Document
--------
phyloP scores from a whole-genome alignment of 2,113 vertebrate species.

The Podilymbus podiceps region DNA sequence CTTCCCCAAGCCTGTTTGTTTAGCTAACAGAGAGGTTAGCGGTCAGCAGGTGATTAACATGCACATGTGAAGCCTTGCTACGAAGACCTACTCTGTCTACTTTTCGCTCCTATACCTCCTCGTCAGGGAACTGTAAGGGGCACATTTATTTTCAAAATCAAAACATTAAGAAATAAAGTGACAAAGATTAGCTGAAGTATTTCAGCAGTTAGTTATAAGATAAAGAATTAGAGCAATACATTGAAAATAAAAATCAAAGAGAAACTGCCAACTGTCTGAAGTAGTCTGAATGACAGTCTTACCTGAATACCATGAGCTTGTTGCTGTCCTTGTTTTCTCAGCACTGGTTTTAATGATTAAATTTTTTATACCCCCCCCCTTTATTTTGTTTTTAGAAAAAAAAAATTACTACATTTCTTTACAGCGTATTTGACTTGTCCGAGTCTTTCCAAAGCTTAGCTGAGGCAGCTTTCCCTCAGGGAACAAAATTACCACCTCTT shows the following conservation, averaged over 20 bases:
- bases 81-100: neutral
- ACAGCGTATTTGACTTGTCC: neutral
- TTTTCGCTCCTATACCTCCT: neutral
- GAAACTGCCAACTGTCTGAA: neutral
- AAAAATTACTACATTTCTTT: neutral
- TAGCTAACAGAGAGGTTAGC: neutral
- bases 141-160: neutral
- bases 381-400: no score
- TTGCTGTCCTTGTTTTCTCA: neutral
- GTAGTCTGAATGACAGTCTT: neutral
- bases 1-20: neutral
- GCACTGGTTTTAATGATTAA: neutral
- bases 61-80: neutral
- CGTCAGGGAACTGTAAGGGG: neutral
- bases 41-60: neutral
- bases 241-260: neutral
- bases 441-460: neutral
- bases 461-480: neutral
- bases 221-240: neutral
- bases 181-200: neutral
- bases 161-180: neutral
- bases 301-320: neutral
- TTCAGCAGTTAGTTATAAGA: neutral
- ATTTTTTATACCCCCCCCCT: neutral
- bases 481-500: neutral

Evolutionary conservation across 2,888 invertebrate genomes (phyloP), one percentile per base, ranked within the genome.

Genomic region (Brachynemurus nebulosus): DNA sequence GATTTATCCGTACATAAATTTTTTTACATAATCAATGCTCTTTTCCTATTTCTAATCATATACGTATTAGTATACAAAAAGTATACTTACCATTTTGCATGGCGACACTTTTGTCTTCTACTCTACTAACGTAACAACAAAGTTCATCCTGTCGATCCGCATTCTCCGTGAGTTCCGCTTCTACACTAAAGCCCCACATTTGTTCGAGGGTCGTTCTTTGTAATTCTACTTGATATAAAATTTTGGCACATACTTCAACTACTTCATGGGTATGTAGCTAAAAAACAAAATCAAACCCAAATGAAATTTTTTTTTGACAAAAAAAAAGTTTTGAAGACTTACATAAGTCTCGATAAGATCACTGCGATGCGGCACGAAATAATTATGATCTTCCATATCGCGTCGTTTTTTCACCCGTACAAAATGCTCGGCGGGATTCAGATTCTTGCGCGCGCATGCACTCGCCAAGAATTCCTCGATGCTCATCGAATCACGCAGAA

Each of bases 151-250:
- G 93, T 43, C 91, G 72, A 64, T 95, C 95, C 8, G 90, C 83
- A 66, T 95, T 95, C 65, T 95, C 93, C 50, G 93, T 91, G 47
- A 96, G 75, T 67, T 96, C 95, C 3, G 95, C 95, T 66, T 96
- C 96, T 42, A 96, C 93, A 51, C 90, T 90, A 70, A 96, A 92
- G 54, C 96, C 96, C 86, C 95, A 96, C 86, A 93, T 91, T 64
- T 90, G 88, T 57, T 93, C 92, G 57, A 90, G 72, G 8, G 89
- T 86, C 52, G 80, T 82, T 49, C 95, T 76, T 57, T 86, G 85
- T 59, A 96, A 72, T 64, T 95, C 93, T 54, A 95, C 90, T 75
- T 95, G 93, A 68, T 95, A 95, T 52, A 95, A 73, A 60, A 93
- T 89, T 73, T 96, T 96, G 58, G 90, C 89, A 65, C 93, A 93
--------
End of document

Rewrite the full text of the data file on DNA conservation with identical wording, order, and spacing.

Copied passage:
phyloP scores from a whole-genome alignment of 2,113 vertebrate species.

The Podilymbus podiceps region DNA sequence CTTCCCCAAGCCTGTTTGTTTAGCTAACAGAGAGGTTAGCGGTCAGCAGGTGATTAACATGCACATGTGAAGCCTTGCTACGAAGACCTACTCTGTCTACTTTTCGCTCCTATACCTCCTCGTCAGGGAACTGTAAGGGGCACATTTATTTTCAAAATCAAAACATTAAGAAATAAAGTGACAAAGATTAGCTGAAGTATTTCAGCAGTTAGTTATAAGATAAAGAATTAGAGCAATACATTGAAAATAAAAATCAAAGAGAAACTGCCAACTGTCTGAAGTAGTCTGAATGACAGTCTTACCTGAATACCATGAGCTTGTTGCTGTCCTTGTTTTCTCAGCACTGGTTTTAATGATTAAATTTTTTATACCCCCCCCCTTTATTTTGTTTTTAGAAAAAAAAAATTACTACATTTCTTTACAGCGTATTTGACTTGTCCGAGTCTTTCCAAAGCTTAGCTGAGGCAGCTTTCCCTCAGGGAACAAAATTACCACCTCTT shows the following conservation, averaged over 20 bases:
- bases 81-100: neutral
- ACAGCGTATTTGACTTGTCC: neutral
- TTTTCGCTCCTATACCTCCT: neutral
- GAAACTGCCAACTGTCTGAA: neutral
- AAAAATTACTACATTTCTTT: neutral
- TAGCTAACAGAGAGGTTAGC: neutral
- bases 141-160: neutral
- bases 381-400: no score
- TTGCTGTCCTTGTTTTCTCA: neutral
- GTAGTCTGAATGACAGTCTT: neutral
- bases 1-20: neutral
- GCACTGGTTTTAATGATTAA: neutral
- bases 61-80: neutral
- CGTCAGGGAACTGTAAGGGG: neutral
- bases 41-60: neutral
- bases 241-260: neutral
- bases 441-460: neutral
- bases 461-480: neutral
- bases 221-240: neutral
- bases 181-200: neutral
- bases 161-180: neutral
- bases 301-320: neutral
- TTCAGCAGTTAGTTATAAGA: neutral
- ATTTTTTATACCCCCCCCCT: neutral
- bases 481-500: neutral

Evolutionary conservation across 2,888 invertebrate genomes (phyloP), one percentile per base, ranked within the genome.

Genomic region (Brachynemurus nebulosus): DNA sequence GATTTATCCGTACATAAATTTTTTTACATAATCAATGCTCTTTTCCTATTTCTAATCATATACGTATTAGTATACAAAAAGTATACTTACCATTTTGCATGGCGACACTTTTGTCTTCTACTCTACTAACGTAACAACAAAGTTCATCCTGTCGATCCGCATTCTCCGTGAGTTCCGCTTCTACACTAAAGCCCCACATTTGTTCGAGGGTCGTTCTTTGTAATTCTACTTGATATAAAATTTTGGCACATACTTCAACTACTTCATGGGTATGTAGCTAAAAAACAAAATCAAACCCAAATGAAATTTTTTTTTGACAAAAAAAAAGTTTTGAAGACTTACATAAGTCTCGATAAGATCACTGCGATGCGGCACGAAATAATTATGATCTTCCATATCGCGTCGTTTTTTCACCCGTACAAAATGCTCGGCGGGATTCAGATTCTTGCGCGCGCATGCACTCGCCAAGAATTCCTCGATGCTCATCGAATCACGCAGAA

Each of bases 151-250:
- G 93, T 43, C 91, G 72, A 64, T 95, C 95, C 8, G 90, C 83
- A 66, T 95, T 95, C 65, T 95, C 93, C 50, G 93, T 91, G 47
- A 96, G 75, T 67, T 96, C 95, C 3, G 95, C 95, T 66, T 96
- C 96, T 42, A 96, C 93, A 51, C 90, T 90, A 70, A 96, A 92
- G 54, C 96, C 96, C 86, C 95, A 96, C 86, A 93, T 91, T 64
- T 90, G 88, T 57, T 93, C 92, G 57, A 90, G 72, G 8, G 89
- T 86, C 52, G 80, T 82, T 49, C 95, T 76, T 57, T 86, G 85
- T 59, A 96, A 72, T 64, T 95, C 93, T 54, A 95, C 90, T 75
- T 95, G 93, A 68, T 95, A 95, T 52, A 95, A 73, A 60, A 93
- T 89, T 73, T 96, T 96, G 58, G 90, C 89, A 65, C 93, A 93